Still, I’m running ahead of myself. First I had to check out of the hotel. The last time I stayed here I fell in love. I was drunk after a lunch to celebrate my aunt’s 80th birthday when I bumped into this lovely woman with an infectious smile (but it cleared up in no time with antibiotics). She was banging on about her children and I slurred, “Why are all the attractive women I meet married?”
Concluding, perhaps rather presumptuously, that I was referring to her, she said, “But I’m not married. I'm divorced.”
Within the hour she was feeding me morsels of birthday cake and telling me that I was very sweet. Within two months we were engaged. Within three months we had split up. It was all my fault. The best that can be said for compressing an entire relationship into such a short period is that it saves a lot of time, money and grief compared with actually getting married and divorced.
Oh dear, I’m getting all maudlin just thinking about it. Maybe I shouldn’t have come back here. I’ve got a friend who makes a positive fetish of that. When he used to come up to see me in Northumberland, I’d say “Why don’t we go to the Jolly Fisherman in Craster and then do that lovely walk to Dunstanburgh Castle?”, and he’d reply, “Ooh no, I’ve done that and it was absolutely magical. It would spoil those memories if I did it again.” Repeat ad infinitum to any number of conventionally attractive suggestions, until we got to “Right then, why don’t we go and look at an opencast mine and a landfill site? You haven’t done that before, have you? You prat.”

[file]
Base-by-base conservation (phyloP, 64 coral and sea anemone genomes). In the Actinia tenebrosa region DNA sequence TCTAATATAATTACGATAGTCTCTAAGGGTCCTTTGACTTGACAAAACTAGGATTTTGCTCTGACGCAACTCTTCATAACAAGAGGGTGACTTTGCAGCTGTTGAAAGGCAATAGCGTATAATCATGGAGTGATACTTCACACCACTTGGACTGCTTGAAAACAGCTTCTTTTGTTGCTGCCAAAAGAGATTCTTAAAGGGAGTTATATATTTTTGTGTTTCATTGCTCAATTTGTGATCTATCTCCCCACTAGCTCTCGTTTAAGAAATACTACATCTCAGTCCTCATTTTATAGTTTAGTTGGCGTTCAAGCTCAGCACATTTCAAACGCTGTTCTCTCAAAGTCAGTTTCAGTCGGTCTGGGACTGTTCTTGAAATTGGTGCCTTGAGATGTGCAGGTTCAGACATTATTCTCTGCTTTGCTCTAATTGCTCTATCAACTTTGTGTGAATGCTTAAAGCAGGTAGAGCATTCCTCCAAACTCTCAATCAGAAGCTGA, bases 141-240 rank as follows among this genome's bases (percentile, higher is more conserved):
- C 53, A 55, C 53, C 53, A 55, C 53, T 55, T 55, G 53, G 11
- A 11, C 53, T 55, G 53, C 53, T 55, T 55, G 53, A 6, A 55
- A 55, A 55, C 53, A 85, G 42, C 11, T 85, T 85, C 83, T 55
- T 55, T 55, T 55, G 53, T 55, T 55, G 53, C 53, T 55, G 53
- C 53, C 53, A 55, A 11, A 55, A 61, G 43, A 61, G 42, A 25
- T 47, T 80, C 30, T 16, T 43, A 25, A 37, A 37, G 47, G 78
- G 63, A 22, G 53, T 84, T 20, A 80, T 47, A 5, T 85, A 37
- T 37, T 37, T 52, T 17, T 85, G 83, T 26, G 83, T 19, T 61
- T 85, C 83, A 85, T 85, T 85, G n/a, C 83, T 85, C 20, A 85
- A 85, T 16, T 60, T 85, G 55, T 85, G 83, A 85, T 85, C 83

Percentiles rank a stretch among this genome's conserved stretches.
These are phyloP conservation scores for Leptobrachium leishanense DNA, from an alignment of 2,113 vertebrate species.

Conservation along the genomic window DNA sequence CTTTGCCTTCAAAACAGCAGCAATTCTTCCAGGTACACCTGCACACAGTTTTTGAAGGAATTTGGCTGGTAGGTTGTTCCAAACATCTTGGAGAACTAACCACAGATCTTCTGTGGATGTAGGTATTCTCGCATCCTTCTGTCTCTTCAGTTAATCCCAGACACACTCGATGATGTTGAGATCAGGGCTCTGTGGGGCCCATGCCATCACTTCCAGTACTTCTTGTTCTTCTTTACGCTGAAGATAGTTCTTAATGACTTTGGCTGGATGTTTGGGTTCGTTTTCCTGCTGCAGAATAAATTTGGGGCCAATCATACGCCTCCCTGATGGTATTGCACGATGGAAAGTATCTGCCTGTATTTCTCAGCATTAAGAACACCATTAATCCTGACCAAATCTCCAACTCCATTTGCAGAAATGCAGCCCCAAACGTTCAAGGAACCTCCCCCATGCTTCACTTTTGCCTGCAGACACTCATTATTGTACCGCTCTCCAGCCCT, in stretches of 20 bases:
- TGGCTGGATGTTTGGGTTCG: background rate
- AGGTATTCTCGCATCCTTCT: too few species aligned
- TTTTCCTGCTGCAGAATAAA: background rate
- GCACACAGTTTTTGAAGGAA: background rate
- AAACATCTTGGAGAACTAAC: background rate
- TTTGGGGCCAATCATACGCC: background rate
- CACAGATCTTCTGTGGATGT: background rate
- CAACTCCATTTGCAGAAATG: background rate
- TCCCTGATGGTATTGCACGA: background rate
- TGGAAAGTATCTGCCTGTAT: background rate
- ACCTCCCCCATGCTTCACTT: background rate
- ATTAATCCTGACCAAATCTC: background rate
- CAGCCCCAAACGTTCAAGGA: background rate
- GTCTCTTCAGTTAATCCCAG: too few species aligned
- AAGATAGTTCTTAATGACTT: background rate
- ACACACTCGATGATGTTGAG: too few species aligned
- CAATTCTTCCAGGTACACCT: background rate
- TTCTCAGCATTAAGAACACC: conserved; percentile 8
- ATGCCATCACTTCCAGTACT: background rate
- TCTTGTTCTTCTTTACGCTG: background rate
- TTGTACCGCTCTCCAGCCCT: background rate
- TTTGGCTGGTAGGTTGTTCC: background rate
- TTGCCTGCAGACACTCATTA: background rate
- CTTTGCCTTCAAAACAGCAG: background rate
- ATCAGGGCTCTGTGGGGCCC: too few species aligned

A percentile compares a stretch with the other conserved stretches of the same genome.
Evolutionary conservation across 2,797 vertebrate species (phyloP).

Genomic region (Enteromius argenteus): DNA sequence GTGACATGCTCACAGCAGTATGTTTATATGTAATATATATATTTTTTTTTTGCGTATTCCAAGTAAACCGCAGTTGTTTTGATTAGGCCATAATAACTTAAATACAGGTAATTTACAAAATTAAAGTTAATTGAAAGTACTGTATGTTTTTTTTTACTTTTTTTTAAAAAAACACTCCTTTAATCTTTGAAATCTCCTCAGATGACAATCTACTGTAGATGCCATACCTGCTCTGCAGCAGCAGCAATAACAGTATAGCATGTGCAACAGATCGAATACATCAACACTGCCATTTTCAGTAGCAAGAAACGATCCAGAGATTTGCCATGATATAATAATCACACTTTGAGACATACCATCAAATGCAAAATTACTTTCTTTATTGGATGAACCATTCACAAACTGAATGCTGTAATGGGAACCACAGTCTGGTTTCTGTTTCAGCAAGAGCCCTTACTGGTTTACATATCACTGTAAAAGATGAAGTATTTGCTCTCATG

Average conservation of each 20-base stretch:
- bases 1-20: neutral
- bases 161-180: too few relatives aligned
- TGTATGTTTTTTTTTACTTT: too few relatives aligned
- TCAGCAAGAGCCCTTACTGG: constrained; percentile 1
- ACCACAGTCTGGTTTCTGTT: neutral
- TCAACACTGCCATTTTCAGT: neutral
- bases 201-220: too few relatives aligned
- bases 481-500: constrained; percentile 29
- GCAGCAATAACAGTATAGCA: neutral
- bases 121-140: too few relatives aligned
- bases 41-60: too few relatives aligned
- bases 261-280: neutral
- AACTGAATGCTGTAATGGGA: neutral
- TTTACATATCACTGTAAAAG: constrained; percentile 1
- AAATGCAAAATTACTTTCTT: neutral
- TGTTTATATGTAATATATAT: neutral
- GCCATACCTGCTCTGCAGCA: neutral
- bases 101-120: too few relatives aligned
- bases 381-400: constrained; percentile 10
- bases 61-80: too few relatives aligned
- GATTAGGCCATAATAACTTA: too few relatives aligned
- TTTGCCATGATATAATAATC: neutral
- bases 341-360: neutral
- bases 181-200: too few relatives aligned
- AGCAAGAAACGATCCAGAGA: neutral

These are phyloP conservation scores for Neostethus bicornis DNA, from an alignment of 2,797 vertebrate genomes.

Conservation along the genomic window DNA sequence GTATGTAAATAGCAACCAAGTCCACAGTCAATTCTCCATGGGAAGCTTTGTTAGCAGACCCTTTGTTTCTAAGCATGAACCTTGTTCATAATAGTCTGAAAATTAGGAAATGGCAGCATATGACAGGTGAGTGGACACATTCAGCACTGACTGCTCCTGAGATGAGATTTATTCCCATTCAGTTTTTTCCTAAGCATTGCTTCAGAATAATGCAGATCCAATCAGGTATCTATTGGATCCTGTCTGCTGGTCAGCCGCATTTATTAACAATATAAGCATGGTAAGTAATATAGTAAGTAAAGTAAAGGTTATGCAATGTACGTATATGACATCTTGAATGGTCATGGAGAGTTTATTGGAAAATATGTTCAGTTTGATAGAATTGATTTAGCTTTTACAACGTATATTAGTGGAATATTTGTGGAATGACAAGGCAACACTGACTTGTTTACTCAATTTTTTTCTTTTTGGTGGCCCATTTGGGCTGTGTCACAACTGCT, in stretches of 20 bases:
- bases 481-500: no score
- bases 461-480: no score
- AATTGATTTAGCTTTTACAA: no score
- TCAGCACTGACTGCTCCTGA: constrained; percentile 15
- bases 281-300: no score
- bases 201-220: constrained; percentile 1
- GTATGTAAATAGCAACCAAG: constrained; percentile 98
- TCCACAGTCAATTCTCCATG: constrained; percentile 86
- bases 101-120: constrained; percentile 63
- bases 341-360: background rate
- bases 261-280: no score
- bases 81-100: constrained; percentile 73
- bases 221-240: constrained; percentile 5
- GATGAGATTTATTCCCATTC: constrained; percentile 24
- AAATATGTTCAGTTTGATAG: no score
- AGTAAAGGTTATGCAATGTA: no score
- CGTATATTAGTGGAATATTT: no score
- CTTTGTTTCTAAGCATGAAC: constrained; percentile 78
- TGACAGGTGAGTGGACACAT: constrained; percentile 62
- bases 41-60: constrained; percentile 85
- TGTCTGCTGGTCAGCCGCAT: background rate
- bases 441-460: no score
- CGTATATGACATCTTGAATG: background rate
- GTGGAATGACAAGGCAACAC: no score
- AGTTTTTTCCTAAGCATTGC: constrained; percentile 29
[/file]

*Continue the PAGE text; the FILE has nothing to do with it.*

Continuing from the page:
He did make certain exceptions to the rule, obviously, or he’d have had to buy a new house every day. He even had two children by the same wife.
I ask the woman at reception ever so nicely, but she tells me that Love is most definitely not on the menu today. Not even as a special (supplement payable). So that’s that, then. My aunt spares no effort to console me by preparing a lunch suitable for an invalid, walking all the way to the Costcutter supermarket to buy a tin of Baxter’s chicken broth, and lovingly heating it up on the stove.
In the afternoon I feel well enough to go for a short walk, so we drive to the beach I failed to reach on foot yesterday. The first thing we see is an immensely complicated machine in which you have to enter your car’s registration number and pay a pound in order to occupy a space in an otherwise completely empty car park. The next thing we see is a big sign proclaiming “No Dogs”. Eventually we find a stretch of sand where dogs are permitted. There is a sandstorm blowing that would have delighted the makers of “Lawrence of Arabia” or “The English Patient”. I let the dog off his lead for a run and he stands absolutely still, his eyes narrowed against the wind-borne sand, and glares at me. I throw a ball for him and he very clearly communicates the thought “Fetch your own f***ing ball, you ****.” What a great holiday this is proving to be. We come back through the pinewoods and get torn to pieces by brambles. We’ll laugh about this in years to come, I tell myself, though I have to confess that I am thoroughly unconvinced.
In the circumstances, it was probably a mistake to delete the chain e-mail that arrived from a friend last night, promising me great good fortune so long as I copied said e-mail to another 20 friends within 48 hours (or was it 48 friends within 20 hours?) This is not really an option for me, since I haven’t actually got 20 friends, and I suspect that the small number I do have might diminish if I start sending them this sort of garbage. The only thing is that it also threatened some really, seriously bad luck if one ignored the instruction. Surely not?